The real pièce de résistance will occur on Sunday the 3rd of June when the Queen and the Duke of Edinburgh will take part in a giant flotilla down the Thames River. This will then be followed by a large concert in Buckingham Palace on the 4th, followed by a thanksgiving service on the 5th.

 

So before you decide to jet off on an airplane this year to somehwere hot and sandy, consider these two historic moments, because you'll most likely never get to witness them again...

Ireland: Which Side of the Border is Better for Small Businesses

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If you are considering starting a new business in Ireland, is one side of the border better than the other in terms of opportunities and support?

If you dream about starting up your own business, would it be more advantageous to launch your start up in Northern Ireland or the Republic of Ireland? Does one location offer more help and support to small business owners than the other?

Which side of the border you choose to start up your business on depends on what your specific business is and its unique needs and characteristics. There might be certain aspects to starting a business in the Republic of Ireland which are more suitable to your needs than those in Northern Ireland, or vice versa. The solution is to identify your needs and then determine which side of the border works best for you.

Start Up Grants and Loans

Business loans and start-up grants are available in both Northern Ireland and the Republic of Ireland, so it is difficult to tell which is better in all situations. Each program is different and will be more suited to a particular type of business. To find out which loans or grants would be best suited to you and your business, make a budget first and a business plan to find out exactly what you need and what you need it for. Then, compare the specific goals of your business and your eligibility requirements with the different funding schemes in Northern Ireland and the Republic of Ireland to see which one is the most suitable.

Currency

Another thing to consider is that Northern Ireland uses the British pound sterling for its currency, and the Republic of Ireland uses the Euro. This might make a difference to you when you are starting up your business, especially if your money is in another currency and you have to transfer it back and forth when starting up your business.

Another aspect to consider is which country has the stronger economy. You might find that your particular business idea will fare better in one economy rather than the other, depending on what your business is. You can read more about the business and commercial environment of Northern Ireland and the Republic of Ireland to determine which region fits with your business best.

Regulations

Another thing to consider when deciding which side of the border to start your small business is the regulations that you will be subjected to. Each country will have its own regulations when it comes to your particular industry, and some will be stricter than others.

There are many factors to consider when deciding which side of the border to start your business on, and it the decision will ultimately depend on your particular business needs.

 

Classic Cars for Christmas | Grime And Gears

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What makes a classic? In education the classics tend to be maths, writing, Latin and Greek; in music it’s a piece of work following long-established principles and usually refers to music written in the European tradition. What about cars though? There are plenty of fans of classic cars but what makes someone look at a ton of shaped metal powered by a controlled explosion and long-dead life forms and think ‘that’s a classic’?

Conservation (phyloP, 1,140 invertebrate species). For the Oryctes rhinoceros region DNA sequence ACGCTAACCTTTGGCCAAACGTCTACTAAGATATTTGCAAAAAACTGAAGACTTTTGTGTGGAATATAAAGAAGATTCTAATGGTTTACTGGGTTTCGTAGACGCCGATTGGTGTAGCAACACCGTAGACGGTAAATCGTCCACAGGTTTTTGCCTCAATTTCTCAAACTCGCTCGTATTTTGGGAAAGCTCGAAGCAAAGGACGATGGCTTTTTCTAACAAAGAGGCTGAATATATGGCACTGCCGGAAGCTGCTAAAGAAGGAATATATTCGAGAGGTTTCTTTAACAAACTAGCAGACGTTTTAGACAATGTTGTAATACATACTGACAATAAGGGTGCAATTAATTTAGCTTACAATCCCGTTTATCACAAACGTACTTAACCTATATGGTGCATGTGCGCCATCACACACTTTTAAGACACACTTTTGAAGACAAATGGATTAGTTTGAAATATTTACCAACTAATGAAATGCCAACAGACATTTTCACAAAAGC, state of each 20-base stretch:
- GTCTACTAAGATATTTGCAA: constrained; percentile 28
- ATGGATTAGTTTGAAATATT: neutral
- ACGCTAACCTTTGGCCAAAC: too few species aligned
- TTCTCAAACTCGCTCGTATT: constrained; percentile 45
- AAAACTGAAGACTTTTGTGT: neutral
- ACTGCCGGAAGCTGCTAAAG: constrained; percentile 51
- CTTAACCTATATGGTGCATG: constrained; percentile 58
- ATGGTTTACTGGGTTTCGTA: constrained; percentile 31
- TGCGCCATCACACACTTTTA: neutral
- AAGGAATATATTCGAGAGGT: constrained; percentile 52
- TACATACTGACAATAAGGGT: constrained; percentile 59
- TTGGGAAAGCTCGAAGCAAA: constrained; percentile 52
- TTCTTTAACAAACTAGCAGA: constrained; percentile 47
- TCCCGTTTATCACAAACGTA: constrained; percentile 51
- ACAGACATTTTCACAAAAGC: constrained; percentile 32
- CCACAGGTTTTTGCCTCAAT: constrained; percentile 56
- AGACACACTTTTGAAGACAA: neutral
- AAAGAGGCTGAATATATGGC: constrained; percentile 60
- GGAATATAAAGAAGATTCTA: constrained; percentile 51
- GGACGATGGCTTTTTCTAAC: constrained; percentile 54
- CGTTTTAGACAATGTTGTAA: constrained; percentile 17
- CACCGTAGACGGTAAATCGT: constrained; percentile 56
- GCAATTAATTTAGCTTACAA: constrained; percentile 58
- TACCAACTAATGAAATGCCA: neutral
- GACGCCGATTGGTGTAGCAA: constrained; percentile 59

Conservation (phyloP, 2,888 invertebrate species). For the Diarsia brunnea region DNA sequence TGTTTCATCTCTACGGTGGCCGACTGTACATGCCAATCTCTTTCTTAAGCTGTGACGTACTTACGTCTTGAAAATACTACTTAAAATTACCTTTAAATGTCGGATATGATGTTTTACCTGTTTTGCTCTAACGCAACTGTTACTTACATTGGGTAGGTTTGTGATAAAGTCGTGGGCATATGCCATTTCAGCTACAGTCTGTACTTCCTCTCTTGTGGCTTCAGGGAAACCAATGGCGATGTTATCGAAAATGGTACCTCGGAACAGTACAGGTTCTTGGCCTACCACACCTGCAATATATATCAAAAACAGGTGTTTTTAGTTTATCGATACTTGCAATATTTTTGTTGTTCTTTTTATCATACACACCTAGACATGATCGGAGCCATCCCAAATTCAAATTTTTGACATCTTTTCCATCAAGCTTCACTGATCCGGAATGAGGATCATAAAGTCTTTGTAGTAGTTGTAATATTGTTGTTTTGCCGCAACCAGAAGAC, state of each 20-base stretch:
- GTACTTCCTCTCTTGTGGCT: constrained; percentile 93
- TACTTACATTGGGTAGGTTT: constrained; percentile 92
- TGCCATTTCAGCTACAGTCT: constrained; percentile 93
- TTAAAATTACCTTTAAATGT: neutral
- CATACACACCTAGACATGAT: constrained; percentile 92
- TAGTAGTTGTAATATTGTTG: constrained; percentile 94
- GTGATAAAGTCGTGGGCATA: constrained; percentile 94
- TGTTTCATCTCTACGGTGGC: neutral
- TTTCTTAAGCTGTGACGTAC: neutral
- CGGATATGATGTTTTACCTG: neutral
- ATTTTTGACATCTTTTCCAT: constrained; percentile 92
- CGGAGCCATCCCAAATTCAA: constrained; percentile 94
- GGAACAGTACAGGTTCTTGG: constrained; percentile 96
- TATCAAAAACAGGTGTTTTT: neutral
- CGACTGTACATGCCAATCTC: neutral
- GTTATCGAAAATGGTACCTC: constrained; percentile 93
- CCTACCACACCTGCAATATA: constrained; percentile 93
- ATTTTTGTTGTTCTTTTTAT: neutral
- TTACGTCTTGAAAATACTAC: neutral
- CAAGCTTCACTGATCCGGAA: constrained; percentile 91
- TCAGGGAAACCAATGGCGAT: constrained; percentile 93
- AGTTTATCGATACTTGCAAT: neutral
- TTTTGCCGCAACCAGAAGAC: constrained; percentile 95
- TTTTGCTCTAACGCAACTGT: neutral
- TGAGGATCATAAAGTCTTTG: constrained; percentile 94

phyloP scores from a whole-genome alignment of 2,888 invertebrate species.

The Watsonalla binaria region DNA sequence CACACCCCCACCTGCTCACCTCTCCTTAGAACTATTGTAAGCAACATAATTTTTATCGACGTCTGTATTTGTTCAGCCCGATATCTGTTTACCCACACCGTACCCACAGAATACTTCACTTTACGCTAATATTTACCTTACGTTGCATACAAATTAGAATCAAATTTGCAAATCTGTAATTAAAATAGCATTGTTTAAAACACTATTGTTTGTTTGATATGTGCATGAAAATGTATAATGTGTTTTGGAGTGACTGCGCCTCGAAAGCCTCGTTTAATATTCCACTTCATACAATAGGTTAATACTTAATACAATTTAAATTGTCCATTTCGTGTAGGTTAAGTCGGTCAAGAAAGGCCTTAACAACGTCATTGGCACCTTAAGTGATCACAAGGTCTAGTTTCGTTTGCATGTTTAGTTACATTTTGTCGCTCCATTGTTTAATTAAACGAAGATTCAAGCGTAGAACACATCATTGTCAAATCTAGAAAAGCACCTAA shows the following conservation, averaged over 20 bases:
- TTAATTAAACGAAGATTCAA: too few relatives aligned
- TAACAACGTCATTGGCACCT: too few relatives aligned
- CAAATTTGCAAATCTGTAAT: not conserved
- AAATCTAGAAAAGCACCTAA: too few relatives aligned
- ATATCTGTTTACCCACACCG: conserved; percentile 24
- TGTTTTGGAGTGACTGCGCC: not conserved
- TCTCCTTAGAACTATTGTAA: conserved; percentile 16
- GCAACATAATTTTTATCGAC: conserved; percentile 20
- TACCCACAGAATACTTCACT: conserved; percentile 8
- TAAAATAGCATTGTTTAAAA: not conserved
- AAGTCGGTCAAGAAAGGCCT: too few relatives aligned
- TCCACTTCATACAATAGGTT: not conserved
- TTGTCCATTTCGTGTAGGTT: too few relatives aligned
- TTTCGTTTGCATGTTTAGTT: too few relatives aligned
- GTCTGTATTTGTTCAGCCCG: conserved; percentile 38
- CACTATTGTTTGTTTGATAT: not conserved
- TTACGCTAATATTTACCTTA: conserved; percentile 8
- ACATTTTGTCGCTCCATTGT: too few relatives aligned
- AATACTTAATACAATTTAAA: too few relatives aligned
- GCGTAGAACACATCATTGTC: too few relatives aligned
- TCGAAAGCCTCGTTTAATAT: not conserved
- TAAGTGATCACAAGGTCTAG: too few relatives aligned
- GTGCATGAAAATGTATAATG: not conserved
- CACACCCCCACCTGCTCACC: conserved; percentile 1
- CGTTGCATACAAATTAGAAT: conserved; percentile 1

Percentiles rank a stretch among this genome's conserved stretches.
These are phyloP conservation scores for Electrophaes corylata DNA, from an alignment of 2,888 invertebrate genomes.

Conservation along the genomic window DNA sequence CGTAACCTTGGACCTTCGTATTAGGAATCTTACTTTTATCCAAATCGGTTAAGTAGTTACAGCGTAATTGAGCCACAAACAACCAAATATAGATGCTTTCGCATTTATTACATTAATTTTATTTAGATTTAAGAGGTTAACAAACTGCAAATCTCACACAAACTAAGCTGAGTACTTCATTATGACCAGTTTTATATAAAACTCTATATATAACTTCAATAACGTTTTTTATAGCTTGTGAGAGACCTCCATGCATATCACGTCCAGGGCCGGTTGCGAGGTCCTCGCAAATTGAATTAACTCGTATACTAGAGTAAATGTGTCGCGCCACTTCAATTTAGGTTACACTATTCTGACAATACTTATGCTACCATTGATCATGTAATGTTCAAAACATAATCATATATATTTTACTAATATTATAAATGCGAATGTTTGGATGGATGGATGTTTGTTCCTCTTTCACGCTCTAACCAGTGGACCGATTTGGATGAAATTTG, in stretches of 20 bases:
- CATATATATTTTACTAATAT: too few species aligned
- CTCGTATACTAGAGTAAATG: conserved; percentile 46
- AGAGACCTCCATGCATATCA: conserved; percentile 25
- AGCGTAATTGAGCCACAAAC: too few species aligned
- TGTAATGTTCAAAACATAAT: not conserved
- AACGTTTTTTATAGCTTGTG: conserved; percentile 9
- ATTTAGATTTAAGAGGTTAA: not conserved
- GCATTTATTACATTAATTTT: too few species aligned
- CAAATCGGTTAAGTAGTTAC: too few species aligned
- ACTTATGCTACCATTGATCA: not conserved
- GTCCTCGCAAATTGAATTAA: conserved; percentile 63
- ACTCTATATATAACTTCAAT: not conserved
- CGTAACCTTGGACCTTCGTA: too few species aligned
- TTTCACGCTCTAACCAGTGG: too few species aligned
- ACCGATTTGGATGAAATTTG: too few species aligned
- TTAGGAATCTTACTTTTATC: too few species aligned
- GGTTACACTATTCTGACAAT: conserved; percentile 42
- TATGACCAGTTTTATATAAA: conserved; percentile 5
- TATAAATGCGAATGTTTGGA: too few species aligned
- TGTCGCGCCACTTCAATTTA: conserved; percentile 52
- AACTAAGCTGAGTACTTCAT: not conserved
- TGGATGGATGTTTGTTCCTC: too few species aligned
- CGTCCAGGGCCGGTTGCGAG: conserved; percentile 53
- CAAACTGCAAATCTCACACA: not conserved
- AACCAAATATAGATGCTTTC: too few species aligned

The number 1 classic car in the UK

At number one by a considerable margin is the Austin Mini (22,956 quotes), typically referred to just as ‘the Mini’. The original Mini is arguably one of the most iconic cars in automotive history and surely one of the most recognisable vehicles on the globe. Small, relatively cheap to buy when new (who knows now it’s a classic) and undeniably fun to drive, Mini’s have been popular cars since they were first built in the late 1950’s.

Beijing - The Heart of the People's Republic

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Also known as Peking, Beijing is the cultural and political heart of the People's Republic of China. Like all of the world's most famous capital cities, Beijing has a long and illustrious history. Archaeological finds suggest that the area around Beijing, specifically the caves in and around Dragon Bone Hill, where inhabited from as early on as the 1st millennium BC. Of course since then China has grown and expanded into the most populous country in the World. In 1949 a communist revolution saw Mao Zedong take control of the capital, overseeing the creation of the People's Republic of China. Despite constant friction between the East and the West, China has become one of the world's largest super-powers and now enjoys a prominent place throughout global politics. 

The Forbidden City

During China’s early history a series of warlords attempted to gain control of the Beijing area, this period war became known as the ‘time of warring states”. Eventually internal strife and years of war led to rise of the Ming Dynasty and the creation of some of China’s most famous landmarks, such as the Great Wall and the Forbidden Palace. During this period of stability agricultural and municipal reforms led to vast construction projects and the rise of dynastic art, much of which can still be viewed in China today.

Construction of the Forbidden City began in 1406 and was completed in 1420.  The complex consists of 980 building and covers an estimated 720,000 m2. The city itself was to be the centre of the Ming Dynasty for over 200years and was the home of 24 emperors - 14 belonging to the Ming Dynasty and 10 of the Qing Dynasty. The last emperor to live in the Forbidden City was Puyi who was forced to abdicate in 1912.


Every year thousand of tourists fly to Beijing to witness the ancient and modern wonders of the Orient. Beijing has grown in leaps and bounds since the communist revolution of 1942, and yet while China has managed to keep a tight rein on it's cultural heritage, western influences have led to a great deal of modernisation within China. Modern Beijing has become a living breathing metropolis, complete with shops, nightclubs, fast food joints and western style hotels like the Radisson Blu in Beijing. Having recently hosted the Olympics in 2008, Beijing has experienced a large boom in infrastructure which saw the expansion of Beijings airport and the creation of the famous 'Bird's Nest' stadium which hosted both the opening and closing ceremonies.